Project

# Title Team Members TA Documents Sponsor
9 Self-Tuning Violin
Erik Kwiatkowski
Ginny Bytnar
Kevin Lyvers
Tianxiang Zheng design_document1.pdf
final_paper1.pdf
other1.ino
photo1.PNG
presentation1.pdf
proposal2.pdf
video1.mp4
# Team Members:
Ginny Bytnar (bytnar2)
Kevin Lyvers (klyver2)
Erik Kwiatkowski (erikk3)

# Problem
Beginner string instrument players are usually discouraged to touch their tuning pegs on an instrument due to the fragility of the pegs and how easily the instrument can fall back out of tune. This is especially true for instruments with friction based tuning systems like Violin, Viola, or Cello. This leads to many students initially learning how to play without a tuned instrument or wasting lesson time by having a teacher tuning their instruments during the lesson.

# Solution
This problem can be solved with an automatic tuner. Once a note is played an electromechanical module can adjust the strings to be in tune. We have seen such devices implemented in this very class but primarily for guitars (and one very interesting but entirely different piano tuner). Guitars have a system of gears that make tuning extremely easy to the most novice of players, while friction-based instruments require skill and tact to tune. This creates a unique problem that our device would fix.

# Solution Components
There would be three main subsystems. Largely they can be described as the microphone module, audio processor, and motors.

## Subsystem 1 (Microphone Module)
This subsystem would take in sound input from a small microphone and amplify it to feed into a microprocessor’s input. This would involve primarily amplifying and manipulating a microphone's input into the microprocessor’s range for an input signal. The specific amplification depends on what microphone and microprocessor we use, but primarily we are aiming for the range of the microphone output to be as close to the full range of the microprocessor’s analog input.

Parts
- Micro-microphone
- An example of this kind can be found here. It even comes with adjustable amplification:
https://www.adafruit.com/product/1063?gad_source=1&gclid=CjwKCAiA5L2tBhBTEiwAdSxJX2guGEEvYkWgI5AiAc3-Vs7E--6RTIEcKtYPaxYz-V02dINoxKphdRoCSk8QAvD_BwE
- Amplifier circuitry (to get microphone voltage into microprocessor’s input range)

## Subsystem 2 (Audio Processor)
This subsystem would be entirely software. A microcontroller would receive input from the Microphone Module and run a Fast-Fourier Transform on the data. This would provide us strengths of different frequencies in the sound. This helps us because we assume the loudest frequency would be the fundamental frequency of the string being played. We can then compare the input frequency to the given frequency we are aiming to tune to and send an appropriate signal to the Motor subsystem.

Parts
- A microprocessor
- We are planning on using an ATmega328P or some variation of the ATmega chips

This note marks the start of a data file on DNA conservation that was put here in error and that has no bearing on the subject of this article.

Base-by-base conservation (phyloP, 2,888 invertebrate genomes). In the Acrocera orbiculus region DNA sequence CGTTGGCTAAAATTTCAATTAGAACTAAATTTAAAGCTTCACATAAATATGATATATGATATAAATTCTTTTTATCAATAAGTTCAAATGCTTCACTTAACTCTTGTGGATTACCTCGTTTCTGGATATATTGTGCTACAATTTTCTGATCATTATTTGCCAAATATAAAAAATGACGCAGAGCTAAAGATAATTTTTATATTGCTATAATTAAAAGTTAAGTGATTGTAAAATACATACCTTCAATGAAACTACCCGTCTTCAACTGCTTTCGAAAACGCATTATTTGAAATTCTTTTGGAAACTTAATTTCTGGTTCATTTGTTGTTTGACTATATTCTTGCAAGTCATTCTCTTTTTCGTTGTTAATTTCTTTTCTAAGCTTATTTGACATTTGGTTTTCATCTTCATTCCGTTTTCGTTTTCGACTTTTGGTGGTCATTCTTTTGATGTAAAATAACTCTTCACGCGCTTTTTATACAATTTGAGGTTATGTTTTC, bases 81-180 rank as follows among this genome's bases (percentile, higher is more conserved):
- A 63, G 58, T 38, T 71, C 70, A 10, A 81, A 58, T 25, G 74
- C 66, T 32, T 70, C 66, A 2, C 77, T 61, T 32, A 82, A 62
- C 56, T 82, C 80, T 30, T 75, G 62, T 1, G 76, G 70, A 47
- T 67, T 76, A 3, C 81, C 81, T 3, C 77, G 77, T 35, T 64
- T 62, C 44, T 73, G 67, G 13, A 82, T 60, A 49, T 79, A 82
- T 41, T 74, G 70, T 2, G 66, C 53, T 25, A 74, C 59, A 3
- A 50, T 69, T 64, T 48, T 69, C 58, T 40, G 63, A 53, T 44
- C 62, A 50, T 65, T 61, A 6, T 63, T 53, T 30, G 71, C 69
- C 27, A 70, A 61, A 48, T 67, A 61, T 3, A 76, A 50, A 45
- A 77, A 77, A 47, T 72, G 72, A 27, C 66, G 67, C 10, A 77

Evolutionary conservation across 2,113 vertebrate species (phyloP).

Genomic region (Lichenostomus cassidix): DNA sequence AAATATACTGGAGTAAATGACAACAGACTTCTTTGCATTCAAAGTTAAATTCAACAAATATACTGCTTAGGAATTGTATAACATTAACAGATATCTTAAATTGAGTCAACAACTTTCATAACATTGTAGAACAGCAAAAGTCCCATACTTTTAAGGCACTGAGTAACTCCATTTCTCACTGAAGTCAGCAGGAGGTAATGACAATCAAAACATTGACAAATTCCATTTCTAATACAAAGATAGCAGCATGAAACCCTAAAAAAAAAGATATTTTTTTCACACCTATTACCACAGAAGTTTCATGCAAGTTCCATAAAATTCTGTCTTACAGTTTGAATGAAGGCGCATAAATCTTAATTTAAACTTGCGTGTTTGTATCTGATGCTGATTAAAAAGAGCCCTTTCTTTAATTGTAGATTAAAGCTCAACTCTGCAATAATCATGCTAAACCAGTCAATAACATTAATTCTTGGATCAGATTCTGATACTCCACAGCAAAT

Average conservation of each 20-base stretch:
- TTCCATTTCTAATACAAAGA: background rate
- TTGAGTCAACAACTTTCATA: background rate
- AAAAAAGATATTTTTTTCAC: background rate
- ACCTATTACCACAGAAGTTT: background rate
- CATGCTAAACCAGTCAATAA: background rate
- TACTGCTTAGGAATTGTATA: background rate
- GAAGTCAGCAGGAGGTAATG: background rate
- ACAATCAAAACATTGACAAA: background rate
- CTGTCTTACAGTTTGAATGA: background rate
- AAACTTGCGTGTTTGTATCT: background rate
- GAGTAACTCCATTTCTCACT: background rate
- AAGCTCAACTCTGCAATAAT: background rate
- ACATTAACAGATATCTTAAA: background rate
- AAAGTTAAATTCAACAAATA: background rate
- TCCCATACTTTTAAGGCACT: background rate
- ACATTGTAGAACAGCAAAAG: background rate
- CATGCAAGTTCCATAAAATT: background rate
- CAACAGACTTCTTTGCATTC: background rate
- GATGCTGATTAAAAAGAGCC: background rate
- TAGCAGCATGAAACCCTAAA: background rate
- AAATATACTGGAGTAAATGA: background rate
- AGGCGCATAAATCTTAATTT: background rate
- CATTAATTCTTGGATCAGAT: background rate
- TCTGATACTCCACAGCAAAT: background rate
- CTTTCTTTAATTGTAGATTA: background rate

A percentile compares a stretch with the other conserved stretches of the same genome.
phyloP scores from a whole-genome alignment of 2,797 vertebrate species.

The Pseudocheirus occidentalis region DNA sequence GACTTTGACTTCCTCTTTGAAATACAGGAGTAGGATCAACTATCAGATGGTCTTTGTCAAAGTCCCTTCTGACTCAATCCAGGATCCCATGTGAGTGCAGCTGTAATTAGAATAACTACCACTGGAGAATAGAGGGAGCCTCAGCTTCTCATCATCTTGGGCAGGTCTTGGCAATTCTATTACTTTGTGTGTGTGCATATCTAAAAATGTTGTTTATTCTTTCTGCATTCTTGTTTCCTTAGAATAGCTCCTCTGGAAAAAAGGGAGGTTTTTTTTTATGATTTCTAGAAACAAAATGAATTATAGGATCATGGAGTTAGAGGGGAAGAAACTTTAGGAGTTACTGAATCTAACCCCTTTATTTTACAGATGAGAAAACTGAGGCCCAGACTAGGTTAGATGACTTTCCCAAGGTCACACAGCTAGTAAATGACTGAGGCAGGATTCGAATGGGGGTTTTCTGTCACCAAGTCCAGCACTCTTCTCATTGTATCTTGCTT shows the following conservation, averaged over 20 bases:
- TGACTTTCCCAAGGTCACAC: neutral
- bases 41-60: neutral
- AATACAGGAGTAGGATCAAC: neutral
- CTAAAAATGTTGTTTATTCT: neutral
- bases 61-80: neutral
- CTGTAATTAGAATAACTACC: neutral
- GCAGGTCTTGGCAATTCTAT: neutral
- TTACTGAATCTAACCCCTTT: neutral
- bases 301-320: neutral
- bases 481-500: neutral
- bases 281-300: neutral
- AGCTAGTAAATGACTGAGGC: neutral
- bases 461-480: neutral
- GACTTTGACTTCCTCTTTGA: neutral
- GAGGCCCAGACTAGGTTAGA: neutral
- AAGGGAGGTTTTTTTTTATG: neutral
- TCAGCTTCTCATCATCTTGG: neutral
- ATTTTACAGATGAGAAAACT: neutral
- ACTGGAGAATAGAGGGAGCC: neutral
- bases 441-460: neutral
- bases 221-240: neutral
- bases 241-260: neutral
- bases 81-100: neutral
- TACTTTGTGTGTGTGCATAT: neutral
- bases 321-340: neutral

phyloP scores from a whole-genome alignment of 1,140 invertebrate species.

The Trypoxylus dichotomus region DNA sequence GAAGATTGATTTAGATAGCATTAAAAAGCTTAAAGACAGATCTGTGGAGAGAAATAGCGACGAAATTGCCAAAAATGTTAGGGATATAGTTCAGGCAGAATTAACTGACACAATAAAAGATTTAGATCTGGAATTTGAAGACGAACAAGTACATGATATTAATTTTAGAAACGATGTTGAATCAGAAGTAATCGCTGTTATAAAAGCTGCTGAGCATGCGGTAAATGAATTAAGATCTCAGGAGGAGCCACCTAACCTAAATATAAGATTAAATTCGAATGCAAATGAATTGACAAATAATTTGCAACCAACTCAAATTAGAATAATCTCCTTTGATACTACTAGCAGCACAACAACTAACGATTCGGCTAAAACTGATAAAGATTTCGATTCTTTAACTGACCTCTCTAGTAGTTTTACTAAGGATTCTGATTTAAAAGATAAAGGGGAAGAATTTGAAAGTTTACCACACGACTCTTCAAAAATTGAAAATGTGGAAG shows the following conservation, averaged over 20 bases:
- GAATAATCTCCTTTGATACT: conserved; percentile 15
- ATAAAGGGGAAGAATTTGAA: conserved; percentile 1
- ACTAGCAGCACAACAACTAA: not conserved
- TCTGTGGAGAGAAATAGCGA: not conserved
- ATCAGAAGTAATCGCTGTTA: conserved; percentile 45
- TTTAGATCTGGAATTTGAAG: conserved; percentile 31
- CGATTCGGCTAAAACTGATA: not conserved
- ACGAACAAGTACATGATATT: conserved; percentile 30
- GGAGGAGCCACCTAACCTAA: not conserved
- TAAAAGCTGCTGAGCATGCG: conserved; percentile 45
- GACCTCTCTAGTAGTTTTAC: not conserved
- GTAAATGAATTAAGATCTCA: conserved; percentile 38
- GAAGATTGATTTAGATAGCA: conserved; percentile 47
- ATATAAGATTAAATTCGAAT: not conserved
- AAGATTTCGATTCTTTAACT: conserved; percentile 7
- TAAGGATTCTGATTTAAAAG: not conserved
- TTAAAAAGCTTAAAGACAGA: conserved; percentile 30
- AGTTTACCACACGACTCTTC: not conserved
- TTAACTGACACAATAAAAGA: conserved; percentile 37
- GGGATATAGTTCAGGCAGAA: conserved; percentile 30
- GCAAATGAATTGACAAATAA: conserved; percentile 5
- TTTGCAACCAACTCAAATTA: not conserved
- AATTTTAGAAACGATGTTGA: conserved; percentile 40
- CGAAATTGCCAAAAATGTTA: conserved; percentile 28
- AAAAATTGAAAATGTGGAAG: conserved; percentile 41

## Subsystem 3 (Motors)
This subsystem would be a series of motors being controlled by a microcontroller. We could either have four motors or one motor with on-off functionality to only change one string at once. One motor would be cheaper, but four would be easier to implement. The motor(s) will receive a signal from the microcontroller depending on how they should move. We have looked into a H-bridge to control the motor. Two considerations we must look at is the speed of rotation and torque of the motor. The speed must not be too fast, because the tension the strings put on the instrument can be detrimental if the strings are tuned too fast. Second, the motor must have sufficient torque because tuning the strings would need a strong enough motor to turn the string tighter as the pitch increases.

Currently, due to the affordability of H-bridges, and motors we are planning on going for a four motor approach. This would also decrease the amount of critical parts that could fail in a more mechanical design with one motor. We do not know the torque necessary to tune a string yet and we could not find any previous data about the torque required to tune a violin string. We are experimenting with different motors very early on to find a good fit. We are also aware of being able to change a motor’s torque using a series of gears, however we are trying to avoid many moving gears. Another consideration with the motors is power draw. A stronger motor or multiple motors requires more power compared to a singular weaker motor. This power will be handled by a simple power subsystem giving power to the h-bridges, the microprocessor, and microphone.

# Criterion For Success
We are looking for it to tune all four strings in a semi-timely manner. We say a vague semi-timely manner because the tuning can take different times. A slight tune-up would not last very long at all, but a new set of untuned strings could (and should) take a few minutes to get tuned up in a safe manner. To put a definitive number on the criterion, a short tune-up should last no more than 10 seconds per string and a full new-string tuning should take roughly two minutes of slow-tuning.

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